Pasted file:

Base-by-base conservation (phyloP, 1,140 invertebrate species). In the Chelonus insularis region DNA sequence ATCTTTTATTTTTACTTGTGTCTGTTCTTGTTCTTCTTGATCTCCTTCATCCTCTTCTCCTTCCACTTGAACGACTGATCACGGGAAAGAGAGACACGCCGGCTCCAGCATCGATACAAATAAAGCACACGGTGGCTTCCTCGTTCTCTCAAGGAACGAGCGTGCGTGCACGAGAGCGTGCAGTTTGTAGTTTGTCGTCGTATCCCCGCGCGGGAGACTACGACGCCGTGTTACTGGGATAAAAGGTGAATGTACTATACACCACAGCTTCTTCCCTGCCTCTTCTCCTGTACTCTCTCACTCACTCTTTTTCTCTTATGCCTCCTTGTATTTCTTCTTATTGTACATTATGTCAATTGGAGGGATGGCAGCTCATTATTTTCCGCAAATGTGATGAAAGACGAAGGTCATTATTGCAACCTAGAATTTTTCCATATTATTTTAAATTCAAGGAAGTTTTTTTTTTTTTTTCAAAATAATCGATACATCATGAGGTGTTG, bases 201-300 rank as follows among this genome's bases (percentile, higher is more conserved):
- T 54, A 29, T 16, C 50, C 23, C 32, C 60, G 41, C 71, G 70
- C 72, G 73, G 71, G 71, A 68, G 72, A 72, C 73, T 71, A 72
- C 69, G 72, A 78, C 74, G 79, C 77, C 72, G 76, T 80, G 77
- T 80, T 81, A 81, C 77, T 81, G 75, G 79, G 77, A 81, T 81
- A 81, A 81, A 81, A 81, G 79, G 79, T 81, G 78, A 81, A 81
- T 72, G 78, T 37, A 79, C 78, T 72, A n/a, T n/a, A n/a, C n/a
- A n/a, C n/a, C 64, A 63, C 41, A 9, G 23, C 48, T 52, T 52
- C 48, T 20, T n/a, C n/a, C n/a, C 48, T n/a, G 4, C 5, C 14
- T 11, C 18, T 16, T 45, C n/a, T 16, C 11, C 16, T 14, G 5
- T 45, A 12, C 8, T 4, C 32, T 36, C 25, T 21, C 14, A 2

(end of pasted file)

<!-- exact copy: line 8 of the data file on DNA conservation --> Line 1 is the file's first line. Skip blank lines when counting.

- A n/a, C n/a, C 64, A 63, C 41, A 9, G 23, C 48, T 52, T 52